The rate of profit is however a good synthetic indicator of the double temporality of capitalism, as Mandel insisted. The establishment of a coherent productive order results in its maintenance at a high and more or less "guaranteed" level. After a certain time, the play of the fundamental contradictions of the system degrades this situation, and the crisis is always and everywhere marked by a significant fall in the rate of profit. This reflects a double inability of capitalism to reproduce the degree of exploitation of workers and to ensure the selling of goods, more than an upward trend in the organic composition of capital. It is in this way that we think it useful to reformulate the law of the downward trend of the rate of profit: the latter does not fall continuously, but the mechanisms which push it down always end up prevailing over what Marx called the counter-tendencies. The turnaround is endogenous, and the demand for a remodelling of the productive order therefore reappears periodically.

In any case, Mandel never made this law the alpha and omega of the explanation of crises. In the chapter of his book The Second Slump: A Marxist Analysis of Recession in the Seventies (NLB, London,1978), devoted to this question, Mandel enumerates the causes invoked by various Marxist schools: "The over-accumulation of capital? Without a doubt (…) The under-consumption of the masses? Without a doubt (…) The anarchy of production and the disproportionality between the different branches? Without a doubt (…) The fall in the rate of profit? Without a doubt. Regarding this last approach, he specifies “but not in the mechanistic sense of the term either, which suggests a straight causal chain ". Mandel thus clearly rejects any monocausal explanation of the crisis and in particular the downward trend in the rate of profit, which is for some Marxists a pledge of orthodoxy.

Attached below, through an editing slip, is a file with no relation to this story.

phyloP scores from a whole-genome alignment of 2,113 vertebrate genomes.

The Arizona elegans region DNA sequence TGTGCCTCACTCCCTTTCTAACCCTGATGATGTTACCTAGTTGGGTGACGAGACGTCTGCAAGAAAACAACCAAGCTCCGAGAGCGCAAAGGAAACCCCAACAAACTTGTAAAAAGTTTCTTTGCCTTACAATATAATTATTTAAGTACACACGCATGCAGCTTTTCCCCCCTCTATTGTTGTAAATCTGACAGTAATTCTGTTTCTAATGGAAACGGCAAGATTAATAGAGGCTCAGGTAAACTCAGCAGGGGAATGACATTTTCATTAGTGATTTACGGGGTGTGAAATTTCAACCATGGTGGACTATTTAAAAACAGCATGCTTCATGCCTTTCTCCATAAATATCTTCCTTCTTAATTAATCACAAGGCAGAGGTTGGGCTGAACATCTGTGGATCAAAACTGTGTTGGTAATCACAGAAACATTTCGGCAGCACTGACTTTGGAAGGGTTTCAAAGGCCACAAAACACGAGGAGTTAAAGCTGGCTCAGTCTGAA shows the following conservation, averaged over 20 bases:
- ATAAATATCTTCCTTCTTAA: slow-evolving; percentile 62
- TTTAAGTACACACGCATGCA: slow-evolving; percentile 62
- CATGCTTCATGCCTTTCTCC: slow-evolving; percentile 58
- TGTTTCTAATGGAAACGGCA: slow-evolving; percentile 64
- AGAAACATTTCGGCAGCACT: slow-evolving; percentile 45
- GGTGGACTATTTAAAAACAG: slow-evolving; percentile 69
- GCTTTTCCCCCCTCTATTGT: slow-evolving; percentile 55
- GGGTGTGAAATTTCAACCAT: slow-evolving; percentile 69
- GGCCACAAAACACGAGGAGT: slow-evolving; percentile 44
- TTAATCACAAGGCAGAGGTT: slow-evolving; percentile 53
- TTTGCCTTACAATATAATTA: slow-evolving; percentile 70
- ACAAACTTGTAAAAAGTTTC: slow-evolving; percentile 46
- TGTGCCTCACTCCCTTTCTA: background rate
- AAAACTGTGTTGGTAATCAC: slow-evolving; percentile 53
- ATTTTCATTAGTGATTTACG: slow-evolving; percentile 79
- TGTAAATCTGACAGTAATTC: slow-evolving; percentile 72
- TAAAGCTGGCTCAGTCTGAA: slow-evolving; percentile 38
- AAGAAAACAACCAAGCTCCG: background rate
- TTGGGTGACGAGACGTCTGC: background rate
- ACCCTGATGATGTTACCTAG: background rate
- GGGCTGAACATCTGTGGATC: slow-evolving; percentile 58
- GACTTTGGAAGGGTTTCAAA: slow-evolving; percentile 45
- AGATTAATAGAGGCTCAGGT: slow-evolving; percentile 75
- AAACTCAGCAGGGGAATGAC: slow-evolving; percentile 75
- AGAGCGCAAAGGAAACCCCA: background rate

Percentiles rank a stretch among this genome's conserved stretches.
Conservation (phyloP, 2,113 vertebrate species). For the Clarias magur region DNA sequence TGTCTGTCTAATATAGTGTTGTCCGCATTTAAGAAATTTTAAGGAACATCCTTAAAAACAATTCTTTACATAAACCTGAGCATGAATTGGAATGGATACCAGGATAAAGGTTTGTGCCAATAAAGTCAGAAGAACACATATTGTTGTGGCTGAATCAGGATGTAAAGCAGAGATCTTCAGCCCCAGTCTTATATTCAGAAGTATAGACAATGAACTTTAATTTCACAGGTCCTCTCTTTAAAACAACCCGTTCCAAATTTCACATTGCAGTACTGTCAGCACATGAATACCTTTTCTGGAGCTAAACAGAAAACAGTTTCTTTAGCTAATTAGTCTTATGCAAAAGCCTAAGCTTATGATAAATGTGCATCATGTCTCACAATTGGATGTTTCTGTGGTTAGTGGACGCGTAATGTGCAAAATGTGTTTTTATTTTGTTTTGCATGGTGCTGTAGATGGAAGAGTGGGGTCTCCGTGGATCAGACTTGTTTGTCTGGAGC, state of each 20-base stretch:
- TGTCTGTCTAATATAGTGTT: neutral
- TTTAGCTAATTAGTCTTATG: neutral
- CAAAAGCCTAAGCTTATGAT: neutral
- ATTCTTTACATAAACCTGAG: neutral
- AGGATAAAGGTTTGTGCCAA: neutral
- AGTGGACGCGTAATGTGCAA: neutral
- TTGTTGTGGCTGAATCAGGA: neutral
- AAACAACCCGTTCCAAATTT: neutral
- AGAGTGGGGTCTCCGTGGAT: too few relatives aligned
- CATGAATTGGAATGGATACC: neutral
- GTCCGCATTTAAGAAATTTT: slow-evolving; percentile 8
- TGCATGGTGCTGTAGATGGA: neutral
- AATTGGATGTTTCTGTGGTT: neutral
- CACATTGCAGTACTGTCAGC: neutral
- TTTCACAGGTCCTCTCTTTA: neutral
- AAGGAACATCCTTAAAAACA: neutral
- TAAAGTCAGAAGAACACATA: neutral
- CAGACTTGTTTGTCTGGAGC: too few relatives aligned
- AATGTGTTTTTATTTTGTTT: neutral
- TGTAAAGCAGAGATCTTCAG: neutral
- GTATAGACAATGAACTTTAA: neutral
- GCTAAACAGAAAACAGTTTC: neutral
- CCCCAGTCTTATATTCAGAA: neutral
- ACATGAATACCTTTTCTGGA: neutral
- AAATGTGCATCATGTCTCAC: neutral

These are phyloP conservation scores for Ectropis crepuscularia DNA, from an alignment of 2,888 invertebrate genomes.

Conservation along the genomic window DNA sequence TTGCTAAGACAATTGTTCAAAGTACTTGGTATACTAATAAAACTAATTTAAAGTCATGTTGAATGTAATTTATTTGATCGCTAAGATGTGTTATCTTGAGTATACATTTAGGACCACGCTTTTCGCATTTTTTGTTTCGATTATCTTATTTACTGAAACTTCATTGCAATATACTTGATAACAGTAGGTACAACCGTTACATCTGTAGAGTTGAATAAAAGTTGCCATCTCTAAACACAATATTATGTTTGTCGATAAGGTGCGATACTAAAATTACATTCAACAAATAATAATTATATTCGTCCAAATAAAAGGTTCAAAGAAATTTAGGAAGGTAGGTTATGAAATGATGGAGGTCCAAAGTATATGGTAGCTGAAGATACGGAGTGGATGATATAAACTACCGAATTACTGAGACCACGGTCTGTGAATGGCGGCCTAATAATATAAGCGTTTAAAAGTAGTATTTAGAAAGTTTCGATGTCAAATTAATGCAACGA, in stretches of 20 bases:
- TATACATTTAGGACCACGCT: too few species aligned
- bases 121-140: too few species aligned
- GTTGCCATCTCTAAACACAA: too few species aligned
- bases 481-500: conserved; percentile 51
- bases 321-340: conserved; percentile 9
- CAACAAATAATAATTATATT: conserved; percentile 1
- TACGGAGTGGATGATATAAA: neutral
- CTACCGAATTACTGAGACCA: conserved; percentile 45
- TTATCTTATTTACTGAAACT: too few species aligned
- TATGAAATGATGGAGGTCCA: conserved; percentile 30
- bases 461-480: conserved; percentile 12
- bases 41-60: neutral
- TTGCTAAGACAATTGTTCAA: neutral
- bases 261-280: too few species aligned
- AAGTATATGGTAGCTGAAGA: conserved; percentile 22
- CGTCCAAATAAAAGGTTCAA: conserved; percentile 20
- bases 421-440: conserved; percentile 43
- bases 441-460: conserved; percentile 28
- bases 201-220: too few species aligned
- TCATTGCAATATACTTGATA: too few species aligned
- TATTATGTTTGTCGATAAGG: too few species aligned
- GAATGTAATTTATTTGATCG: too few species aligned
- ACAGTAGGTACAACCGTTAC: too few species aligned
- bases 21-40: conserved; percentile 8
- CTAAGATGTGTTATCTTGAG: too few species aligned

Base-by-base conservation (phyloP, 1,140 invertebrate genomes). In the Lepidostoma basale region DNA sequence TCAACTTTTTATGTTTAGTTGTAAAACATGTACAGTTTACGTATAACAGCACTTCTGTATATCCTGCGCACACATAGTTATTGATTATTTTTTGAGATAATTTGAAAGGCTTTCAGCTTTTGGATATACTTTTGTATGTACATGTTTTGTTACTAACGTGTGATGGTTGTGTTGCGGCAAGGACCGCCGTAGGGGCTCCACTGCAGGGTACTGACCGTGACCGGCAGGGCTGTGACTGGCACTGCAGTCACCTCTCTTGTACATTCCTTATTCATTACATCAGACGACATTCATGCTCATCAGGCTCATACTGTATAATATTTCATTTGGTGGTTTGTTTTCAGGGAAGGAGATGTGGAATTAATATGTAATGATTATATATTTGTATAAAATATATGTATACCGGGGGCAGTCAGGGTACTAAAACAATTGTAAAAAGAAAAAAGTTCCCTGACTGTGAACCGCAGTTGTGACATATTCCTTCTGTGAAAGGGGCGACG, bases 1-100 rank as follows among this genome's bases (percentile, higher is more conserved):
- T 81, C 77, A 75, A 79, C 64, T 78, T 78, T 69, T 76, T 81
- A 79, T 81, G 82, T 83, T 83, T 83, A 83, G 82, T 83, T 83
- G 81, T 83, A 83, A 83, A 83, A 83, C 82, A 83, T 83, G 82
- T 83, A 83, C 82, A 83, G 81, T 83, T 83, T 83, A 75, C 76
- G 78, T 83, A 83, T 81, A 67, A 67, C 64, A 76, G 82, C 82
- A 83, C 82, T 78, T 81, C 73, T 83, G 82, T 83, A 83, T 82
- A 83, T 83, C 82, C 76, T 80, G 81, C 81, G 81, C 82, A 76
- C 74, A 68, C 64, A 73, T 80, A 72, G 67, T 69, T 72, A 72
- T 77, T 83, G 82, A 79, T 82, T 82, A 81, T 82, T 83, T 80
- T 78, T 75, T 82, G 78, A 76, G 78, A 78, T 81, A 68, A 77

In which wave?

Logically, the question that is posed is to know where we are. Our answer is that we are still in the long recessive wave that started with the general recession of 1974-75 and continued through that of 1981-82. This requires several clarifications.